Briefly, all dairies chose to treat non-contagious Gram-positive pathogens with an intramammary antibiotic. All dairies chose not to treat any quarter with a negative culture result. Variation existed in regards to treatment of Gram-negative pathogens (Table 1).

Treatment protocols, compliance, and bulk tank and milk production

A total of 719 cases of non-severe mastitis were enrolled. Distribution of pathogens varied by herd (Figure 1) and was the main driver of antibiotic use (Figure 2).

Distribution of mastitis pathogens from cows with non-severe mastitis

Percent of non-severe clinical mastitis cases treated with antimicrobials

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For example, Herd Six elected to treat only Gram-positive pathogens, which amounted to less than 10 percent of their cases. Differences in adopted protocol and pathogen distribution among the six herds resulted in a range of reductions in antimicrobial use (6.8 percent to 92.5 percent).

Decreased antibiotic use resulted in savings between $2,200 and $4,600 per dairy per year when the costs of cultures and antibiotics were accounted for. Other economic benefits that were realized by farms were decreases in milk withhold time, the ability to make quick culling decisions based on culture results, and the ability to target cows with specific types of infections for supportive care.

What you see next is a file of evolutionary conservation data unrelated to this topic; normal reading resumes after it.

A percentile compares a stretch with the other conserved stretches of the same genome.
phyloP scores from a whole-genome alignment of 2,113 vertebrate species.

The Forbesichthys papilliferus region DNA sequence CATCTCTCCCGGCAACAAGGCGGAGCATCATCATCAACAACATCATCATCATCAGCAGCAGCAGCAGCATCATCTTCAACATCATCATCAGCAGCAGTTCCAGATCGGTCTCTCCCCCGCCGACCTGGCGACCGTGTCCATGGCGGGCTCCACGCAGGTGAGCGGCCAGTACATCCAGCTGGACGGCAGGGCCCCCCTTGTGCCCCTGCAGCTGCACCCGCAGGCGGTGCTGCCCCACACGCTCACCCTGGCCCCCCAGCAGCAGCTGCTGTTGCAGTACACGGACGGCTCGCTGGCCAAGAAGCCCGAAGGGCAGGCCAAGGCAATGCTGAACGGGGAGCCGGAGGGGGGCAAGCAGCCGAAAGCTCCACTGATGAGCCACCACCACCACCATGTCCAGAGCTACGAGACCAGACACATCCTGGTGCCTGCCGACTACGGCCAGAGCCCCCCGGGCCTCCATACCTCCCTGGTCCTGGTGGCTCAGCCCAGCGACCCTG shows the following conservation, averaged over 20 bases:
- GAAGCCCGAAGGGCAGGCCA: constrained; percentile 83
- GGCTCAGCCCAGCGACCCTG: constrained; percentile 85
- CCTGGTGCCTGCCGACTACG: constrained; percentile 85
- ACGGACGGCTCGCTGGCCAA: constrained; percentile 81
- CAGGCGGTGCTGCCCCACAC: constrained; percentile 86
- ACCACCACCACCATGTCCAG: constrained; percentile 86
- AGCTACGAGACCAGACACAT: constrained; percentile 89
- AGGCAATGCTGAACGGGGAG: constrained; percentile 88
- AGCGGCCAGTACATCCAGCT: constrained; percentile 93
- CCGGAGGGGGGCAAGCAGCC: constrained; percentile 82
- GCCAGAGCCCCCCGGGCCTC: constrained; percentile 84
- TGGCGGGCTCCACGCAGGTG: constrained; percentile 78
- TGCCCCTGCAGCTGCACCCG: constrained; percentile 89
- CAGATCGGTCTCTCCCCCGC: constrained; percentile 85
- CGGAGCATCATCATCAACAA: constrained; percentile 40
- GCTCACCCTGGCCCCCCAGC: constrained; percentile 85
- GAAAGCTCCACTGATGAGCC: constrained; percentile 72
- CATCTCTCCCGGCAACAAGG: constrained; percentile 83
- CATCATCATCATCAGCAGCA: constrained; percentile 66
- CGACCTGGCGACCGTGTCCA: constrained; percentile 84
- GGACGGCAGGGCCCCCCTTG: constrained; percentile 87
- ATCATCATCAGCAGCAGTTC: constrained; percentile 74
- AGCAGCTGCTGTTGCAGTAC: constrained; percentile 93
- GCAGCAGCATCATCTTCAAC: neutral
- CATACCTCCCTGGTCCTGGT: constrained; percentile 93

Compliance to the individual protocol was high and ranged from 73 to 96 percent. The least-compliant culture results were for Gram-negative pathogens. Many of these “non-compliant” cases graduated in severity, and cows were subsequently treated with systemic therapy. Bulk tank somatic cell count and mature-equivalent milk production were similar before and after the study for the six dairies (Table 1).

Finally, our study found that good record keeping is imperative to successful pathogen-based protocol, particularly to monitor disease incidents and changes in chronicity. This includes:

1. Recording all disease episodes (including treated and non-treated cows)

2. Use of a single event for each case of mastitis (If multiple treatments or “escape therapy” are used, avoid putting an additional event into the computer.)

3. Consistency of event remarks, including quarter, culture result and treatment

Implementation of prompt reporting of culture results by nearby laboratories can effectively drive pathogen-based clinical mastitis treatment decisions on moderate sized dairies, resulting in decreased use of antimicrobials on all dairies involved. Cultures from all six farms provided data that was useful for decision making, whether for treatment or culling.

No negative outcomes were noted when evaluating bulk tank somatic cell count or milk production. The use of a pathogen-based treatment protocol based on five-day per week results has the potential to decrease antimicrobial use, promote product sustainability and protect aspects of public health.  end mark

Amy Vasquez is a research associate with Quality Milk Production Services in the Department of Population Medicine and Diagnostic Sciences at Cornell University College of Veterinary Medicine. Email Amy Vasquez.

This article appeared in PRO-DAIRY’s The Manager in December 2018. To learn more about Cornell CALS PRO-DAIRY program, visit PRO-DAIRY Cornell CALS.